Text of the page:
The National Industrial Security Program NISPOM is THE guidance for Cleared Defense Contractors (CDC) performing on classified contracts. However, it doesn’t always answer some questions these FSOs might have about protecting classified information. For example, suppose a defense contractor company has a contract requiring the storage of classified information at the SECRET level. Do they need an alarm?
You might recall in earlier articles that I’ve emphasized the importance of finding out what the threats to classified information are to your particular organization. Be aware of NISPOM vs. Best Practices, vs. Risk Assessment before committing resources that may or may not be required. Industry standards and common practices may almost seem like requirements, but can be expensive endeavors if not necessary to implement. To some, it may be unheard of not to have alarms, cameras or access control systems (door magnets and card readers). However, these are not required in NISPOM (except for intrusion detection systems as identified in certain situations and not in all situations).
Prior to travel, a cleared employee should have a good understanding of their responsibilities to protect national security. A Defensive Security Briefing is for those who travel overseas and may be vulnerable to foreign entity recruiting methods. They should be constructed to make the cleared traveler aware of their responsibilities to protect employees, product, customers and those with which they do business. Topics of the defense security briefing should include threat recognition, how to assess and how to respond when approached for recruitment.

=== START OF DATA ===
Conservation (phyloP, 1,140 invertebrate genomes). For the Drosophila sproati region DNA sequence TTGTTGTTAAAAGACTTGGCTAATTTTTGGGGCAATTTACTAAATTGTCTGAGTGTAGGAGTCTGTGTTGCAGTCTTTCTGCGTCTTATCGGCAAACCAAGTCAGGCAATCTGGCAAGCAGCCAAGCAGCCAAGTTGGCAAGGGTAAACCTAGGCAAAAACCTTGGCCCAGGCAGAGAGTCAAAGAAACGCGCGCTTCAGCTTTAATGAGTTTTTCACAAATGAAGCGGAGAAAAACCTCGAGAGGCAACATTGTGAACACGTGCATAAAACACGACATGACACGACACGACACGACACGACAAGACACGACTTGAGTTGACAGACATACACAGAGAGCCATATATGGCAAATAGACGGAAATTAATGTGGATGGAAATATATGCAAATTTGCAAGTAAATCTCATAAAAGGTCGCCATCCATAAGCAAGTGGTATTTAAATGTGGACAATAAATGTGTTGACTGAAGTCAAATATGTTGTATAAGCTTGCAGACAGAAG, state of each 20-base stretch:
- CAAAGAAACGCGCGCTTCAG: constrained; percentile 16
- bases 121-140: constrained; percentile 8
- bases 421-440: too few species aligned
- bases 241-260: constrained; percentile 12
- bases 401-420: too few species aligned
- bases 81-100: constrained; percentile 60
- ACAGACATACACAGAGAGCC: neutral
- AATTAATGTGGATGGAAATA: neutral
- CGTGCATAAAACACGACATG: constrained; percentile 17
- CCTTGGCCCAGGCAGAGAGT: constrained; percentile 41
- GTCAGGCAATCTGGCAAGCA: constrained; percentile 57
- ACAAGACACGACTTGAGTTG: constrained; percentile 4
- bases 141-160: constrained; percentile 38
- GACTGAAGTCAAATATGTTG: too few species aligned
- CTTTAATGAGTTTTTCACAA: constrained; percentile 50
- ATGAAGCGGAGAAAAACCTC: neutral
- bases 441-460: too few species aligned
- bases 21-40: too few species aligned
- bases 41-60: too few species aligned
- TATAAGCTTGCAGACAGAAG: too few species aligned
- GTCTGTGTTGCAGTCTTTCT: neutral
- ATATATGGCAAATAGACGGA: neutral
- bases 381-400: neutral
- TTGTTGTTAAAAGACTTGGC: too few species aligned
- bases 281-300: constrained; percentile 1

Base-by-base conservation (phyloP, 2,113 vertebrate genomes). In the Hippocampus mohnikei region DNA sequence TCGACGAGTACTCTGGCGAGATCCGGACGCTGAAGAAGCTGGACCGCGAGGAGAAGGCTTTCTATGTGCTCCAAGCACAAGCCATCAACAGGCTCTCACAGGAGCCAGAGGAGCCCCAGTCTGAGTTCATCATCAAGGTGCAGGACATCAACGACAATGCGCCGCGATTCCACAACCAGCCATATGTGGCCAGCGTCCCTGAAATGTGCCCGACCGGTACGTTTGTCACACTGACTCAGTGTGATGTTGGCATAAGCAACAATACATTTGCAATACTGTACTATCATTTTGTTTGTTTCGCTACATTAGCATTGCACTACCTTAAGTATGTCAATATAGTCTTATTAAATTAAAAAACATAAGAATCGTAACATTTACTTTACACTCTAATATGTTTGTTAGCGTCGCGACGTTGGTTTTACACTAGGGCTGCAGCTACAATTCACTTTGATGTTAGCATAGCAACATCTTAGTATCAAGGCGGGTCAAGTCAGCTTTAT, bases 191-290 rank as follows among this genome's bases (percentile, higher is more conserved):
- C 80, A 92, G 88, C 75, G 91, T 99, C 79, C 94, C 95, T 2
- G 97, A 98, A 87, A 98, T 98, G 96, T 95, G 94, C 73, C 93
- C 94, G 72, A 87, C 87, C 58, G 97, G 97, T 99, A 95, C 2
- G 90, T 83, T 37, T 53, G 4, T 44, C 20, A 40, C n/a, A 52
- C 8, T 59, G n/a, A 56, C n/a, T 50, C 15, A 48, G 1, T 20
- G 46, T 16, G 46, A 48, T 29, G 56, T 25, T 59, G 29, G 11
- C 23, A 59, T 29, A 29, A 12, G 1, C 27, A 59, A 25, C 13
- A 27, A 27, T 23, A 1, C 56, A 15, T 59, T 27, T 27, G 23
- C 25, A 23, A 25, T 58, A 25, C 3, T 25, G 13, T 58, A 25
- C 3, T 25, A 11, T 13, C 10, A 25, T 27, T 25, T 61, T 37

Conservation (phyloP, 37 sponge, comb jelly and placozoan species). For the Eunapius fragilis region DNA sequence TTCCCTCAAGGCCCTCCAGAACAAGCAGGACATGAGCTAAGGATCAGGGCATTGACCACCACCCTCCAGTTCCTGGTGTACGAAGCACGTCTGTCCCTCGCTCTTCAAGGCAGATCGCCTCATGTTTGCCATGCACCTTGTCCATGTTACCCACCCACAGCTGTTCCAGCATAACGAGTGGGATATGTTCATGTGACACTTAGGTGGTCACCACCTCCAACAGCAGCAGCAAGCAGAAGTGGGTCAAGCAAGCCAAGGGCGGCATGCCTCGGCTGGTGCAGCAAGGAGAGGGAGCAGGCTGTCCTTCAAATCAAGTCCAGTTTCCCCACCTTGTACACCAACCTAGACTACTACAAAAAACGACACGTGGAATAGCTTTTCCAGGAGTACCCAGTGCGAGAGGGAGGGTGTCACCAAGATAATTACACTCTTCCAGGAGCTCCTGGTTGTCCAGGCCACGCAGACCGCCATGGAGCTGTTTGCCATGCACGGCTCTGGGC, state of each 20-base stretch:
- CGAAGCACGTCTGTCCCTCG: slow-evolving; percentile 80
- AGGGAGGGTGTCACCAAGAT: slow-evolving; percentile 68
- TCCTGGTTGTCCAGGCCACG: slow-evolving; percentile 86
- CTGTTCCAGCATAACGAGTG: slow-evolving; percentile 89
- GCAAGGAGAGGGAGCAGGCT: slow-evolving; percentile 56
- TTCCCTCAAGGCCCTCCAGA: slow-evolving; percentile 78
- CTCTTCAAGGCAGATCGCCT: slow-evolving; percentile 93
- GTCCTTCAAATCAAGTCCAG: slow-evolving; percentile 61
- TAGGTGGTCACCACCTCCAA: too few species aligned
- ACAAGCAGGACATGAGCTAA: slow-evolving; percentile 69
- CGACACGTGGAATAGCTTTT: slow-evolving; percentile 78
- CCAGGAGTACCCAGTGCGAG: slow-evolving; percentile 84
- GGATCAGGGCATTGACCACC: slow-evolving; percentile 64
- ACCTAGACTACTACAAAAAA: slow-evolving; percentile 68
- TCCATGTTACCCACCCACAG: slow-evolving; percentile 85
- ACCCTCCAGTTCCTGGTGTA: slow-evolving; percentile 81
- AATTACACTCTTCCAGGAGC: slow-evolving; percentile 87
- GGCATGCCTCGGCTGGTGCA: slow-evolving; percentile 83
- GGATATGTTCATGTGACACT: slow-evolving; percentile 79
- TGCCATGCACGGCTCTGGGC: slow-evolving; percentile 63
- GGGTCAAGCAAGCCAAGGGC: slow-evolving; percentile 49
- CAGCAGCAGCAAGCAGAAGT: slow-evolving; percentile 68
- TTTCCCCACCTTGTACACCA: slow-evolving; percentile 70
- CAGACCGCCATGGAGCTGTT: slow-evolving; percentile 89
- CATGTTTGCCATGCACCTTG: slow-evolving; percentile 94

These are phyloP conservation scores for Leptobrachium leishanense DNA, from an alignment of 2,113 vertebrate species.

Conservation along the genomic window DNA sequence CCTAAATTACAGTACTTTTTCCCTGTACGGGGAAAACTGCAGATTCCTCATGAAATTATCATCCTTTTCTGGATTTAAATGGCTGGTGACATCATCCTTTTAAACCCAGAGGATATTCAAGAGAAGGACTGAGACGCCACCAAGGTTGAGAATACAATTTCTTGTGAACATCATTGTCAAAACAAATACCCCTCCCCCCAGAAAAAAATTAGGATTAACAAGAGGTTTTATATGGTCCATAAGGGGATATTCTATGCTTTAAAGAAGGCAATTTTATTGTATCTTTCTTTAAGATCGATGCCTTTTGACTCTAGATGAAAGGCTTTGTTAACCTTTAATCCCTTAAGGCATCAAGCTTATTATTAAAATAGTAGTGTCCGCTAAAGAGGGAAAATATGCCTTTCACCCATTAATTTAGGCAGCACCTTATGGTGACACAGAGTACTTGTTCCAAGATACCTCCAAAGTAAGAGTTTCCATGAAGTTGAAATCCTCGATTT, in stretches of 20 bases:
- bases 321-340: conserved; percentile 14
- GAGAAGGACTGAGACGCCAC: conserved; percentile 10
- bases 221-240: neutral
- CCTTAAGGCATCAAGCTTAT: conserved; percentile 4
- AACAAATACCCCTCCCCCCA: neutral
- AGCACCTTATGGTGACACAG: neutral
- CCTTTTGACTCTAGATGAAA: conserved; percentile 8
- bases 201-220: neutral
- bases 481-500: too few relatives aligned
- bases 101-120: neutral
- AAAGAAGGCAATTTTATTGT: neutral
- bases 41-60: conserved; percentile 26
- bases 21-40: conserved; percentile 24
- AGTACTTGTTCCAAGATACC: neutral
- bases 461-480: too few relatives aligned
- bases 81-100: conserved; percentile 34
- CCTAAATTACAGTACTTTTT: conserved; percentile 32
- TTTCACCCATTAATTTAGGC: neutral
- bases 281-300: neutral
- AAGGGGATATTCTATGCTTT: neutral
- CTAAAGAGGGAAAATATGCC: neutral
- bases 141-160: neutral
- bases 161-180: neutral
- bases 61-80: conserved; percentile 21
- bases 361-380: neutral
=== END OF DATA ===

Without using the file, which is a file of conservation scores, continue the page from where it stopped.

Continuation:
The Facility Security Officer’s successful program depends on developing relationships with employees, managers and executives to facilitate execution of company policies and adherence to NISPOM. This includes security awareness training, participation in continuous evaluation, and tracking changes of status, and proactive action toward expired, existing and future classified contracts. An